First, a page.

Already a Bloomberg.com user?
Sign in with the same account.
Secretary of State John Kerry said Iran must decide whether it wants to resolve the dispute over its nuclear program through negotiations, warning that President Barack Obama is “prepared to do whatever is necessary” to stop the Islamic Republic from getting an atomic weapon.
Kerry, in his first comments on Iran since becoming the top U.S. diplomat a week ago, yesterday described as “disturbing” Iran’s announced plans to install additional advanced centrifuges to produce more enriched uranium, which could be used to fuel a weapon.
Kerry signaled his desire for a negotiated settlement with Iran, while warning that the U.S. is committed to preventing that nation from acquiring a nuclear weapon. His comments come 2 1/2 weeks before negotiators from the U.S., Europe, China and Russia are set to meet Iranians to resume talks after what will have been an eight-month lapse.
“I want to underscore to Iran: The window for diplomacy is still open,” Kerry said, using his first press conference at the State Department to remind Iran’s leaders of the Obama administration’s position. “The choice is really ultimately up to Iran. The international community is ready to respond if Iran comes prepared to talk real substance.”
It was the first high-level U.S. response after Iran’s Supreme Leader Ayatollah Ali Khamenei appeared to spurn an offer by Vice President Joe Biden for direct talks between the U.S. and Iran on the sidelines of the international meeting in Almaty, Kazakhstan, set for Feb. 26.
“The U.S. holds a gun at Iran and says we need to negotiate,” Khamenei, the highest authority and ultimate decision maker in the Islamic Republic’s affairs, said Feb. 7 at a meeting of his air force commanders. “They say the ball is in Iran’s court. The ball is in your court, and you need to answer: What is it worth” for Iran “to negotiate under threats and in the absence of good intentions?”
Iran may come to the table in Kazakhstan demanding relief from financial, energy and trade-related sanctions imposed by the U.S., the European Union and the United Nations. The Obama administration and its European allies have added dozens of penalties since December 2011 in an effort to squeeze Iran economically and persuade its leaders to abandon illicit aspects of the country’s nuclear program.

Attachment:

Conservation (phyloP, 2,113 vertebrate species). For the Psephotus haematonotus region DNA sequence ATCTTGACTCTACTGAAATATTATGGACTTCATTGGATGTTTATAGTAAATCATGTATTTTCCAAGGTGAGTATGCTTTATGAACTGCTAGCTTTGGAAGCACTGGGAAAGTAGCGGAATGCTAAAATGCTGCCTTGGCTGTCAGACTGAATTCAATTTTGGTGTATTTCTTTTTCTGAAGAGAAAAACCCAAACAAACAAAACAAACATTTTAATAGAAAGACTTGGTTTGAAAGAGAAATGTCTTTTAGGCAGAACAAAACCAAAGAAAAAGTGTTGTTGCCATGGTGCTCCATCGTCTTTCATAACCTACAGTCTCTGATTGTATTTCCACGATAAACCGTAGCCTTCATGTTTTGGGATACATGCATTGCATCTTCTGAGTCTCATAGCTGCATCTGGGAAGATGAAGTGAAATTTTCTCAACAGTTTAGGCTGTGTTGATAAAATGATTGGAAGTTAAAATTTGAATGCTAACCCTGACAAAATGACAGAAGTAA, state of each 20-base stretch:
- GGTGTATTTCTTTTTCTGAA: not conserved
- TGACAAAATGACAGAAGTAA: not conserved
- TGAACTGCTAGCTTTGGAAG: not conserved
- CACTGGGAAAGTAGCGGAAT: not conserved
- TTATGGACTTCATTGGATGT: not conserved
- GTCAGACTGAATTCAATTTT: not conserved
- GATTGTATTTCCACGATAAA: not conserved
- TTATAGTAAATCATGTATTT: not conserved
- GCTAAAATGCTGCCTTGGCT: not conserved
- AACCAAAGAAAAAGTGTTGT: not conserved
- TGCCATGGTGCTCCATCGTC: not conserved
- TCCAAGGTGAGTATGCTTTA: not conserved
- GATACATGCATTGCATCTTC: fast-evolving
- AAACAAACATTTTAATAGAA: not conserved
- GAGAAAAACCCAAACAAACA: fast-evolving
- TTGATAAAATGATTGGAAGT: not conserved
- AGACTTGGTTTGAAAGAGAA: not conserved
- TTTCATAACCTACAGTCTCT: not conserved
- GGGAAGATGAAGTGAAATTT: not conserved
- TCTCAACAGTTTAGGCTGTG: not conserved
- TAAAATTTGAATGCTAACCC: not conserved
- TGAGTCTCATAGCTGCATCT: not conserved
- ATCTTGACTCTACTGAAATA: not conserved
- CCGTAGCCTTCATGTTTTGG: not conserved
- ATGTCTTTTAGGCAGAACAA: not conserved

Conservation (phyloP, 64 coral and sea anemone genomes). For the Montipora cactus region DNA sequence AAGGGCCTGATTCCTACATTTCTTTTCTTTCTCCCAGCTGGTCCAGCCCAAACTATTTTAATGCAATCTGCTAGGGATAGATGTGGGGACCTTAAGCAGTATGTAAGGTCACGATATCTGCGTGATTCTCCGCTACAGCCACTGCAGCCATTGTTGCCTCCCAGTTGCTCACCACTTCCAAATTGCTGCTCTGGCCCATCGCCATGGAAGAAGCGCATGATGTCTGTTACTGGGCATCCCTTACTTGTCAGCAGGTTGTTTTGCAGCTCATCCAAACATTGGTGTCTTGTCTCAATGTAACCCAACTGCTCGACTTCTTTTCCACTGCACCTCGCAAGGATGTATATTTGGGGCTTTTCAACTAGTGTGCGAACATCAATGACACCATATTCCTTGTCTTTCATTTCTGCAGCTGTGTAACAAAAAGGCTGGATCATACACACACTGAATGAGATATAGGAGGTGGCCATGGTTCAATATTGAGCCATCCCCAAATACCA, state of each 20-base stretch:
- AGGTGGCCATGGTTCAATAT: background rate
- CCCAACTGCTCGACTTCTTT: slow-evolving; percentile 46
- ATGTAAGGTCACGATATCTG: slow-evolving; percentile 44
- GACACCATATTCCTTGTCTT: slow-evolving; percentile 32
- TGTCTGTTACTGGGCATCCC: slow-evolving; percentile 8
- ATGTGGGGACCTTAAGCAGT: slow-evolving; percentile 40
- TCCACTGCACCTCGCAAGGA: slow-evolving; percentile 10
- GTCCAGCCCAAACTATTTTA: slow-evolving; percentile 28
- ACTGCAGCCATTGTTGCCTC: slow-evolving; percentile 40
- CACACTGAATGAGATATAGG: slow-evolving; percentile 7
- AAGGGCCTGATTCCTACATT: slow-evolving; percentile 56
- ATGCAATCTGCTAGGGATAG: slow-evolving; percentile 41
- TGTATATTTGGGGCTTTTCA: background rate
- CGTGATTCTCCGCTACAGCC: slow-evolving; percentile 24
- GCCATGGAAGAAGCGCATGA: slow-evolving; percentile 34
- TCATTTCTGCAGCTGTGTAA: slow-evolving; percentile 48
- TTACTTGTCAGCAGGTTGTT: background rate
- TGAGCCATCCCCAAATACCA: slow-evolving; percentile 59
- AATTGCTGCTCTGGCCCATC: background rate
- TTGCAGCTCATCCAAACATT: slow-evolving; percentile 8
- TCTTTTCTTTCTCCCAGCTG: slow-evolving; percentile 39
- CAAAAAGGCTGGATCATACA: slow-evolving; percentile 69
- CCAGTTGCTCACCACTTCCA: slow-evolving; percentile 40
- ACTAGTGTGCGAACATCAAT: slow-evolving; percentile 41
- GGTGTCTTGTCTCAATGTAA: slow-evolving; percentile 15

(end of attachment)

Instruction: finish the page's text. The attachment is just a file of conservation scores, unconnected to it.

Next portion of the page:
In talks that ended in June last year, Iran complained that the international community wasn’t offering strong enough incentives to secure Iran’s agreement to stop producing medium- enriched uranium and ship it out of the country.
Advocates of tough sanctions have expressed concern that a second-term Obama administration might weaken oil-related sanctions in its eagerness to secure a deal. Administration critics have also suggested that Kerry and Obama’s choice for defense secretary, Chuck Hagel, will be softer on Iran than their predecessors.
Kerry’s remarks showed no indication of a willingness to ease the penalties. He said the U.S. will “continue our dual- track policy of both pressure and engagement.”
He also called “disturbing” Iran’s announcement last month to the United Nations’ atomic energy agency that it’s installing advanced IR-2m centrifuges that can enrich more uranium in less time. The U.K. and Russia were among the nations that denounced the move, demanding that Iran freeze its uranium enrichment in line with UN Security Council orders.
On Feb. 6, a new set of U.S. sanctions took effect requiring countries that import Iranian crude, including China, Japan and India, to pay for oil in local currency that Iran must spend on goods and services in that country. The measures took effect half a year since the U.S. began requiring oil-buying nations to “significantly reduce” their purchases of Iranian crude to avoid being expelled from the U.S. banking system.
Iran exported 1.2 million barrels of crude a day in December, with China, South Korea, Japan and India accounting for 84 percent of those sales, the Paris-based International Energy Agency said in a Jan. 18 report. Sales were less than half of what Iran shipped on average in the first 10 months of 2011, according to the IEA.
While expectations are low that this month’s nuclear talks will yield an agreement, the U.S. and the five other nations involved are keen to keep negotiations going in hopes that Iran’s leaders will conclude that a nuclear weapons capability isn’t worth the price to the economy.
Kerry said yesterday that while “we are prepared to let diplomacy be the victor in this confrontation,” it is Iran that has “to prove to the world that it is peaceful” by meeting the UN’s requirements to scale back its program.
If a diplomatic solution isn’t possible, Kerry said, Obama “is prepared to do whatever is necessary to make certain that Iran does not have a nuclear weapon.”
The U.S., its European allies and Israel say Iran is using its nuclear activities as a cover for a covert atomic weapons program. Iran says its program is for civilian energy and medical research.
To contact the reporter on this story: Indira A.R. Lakshmanan in Washington at firstname.lastname@example.org
To contact the editor responsible for this story: John Walcott at email@example.com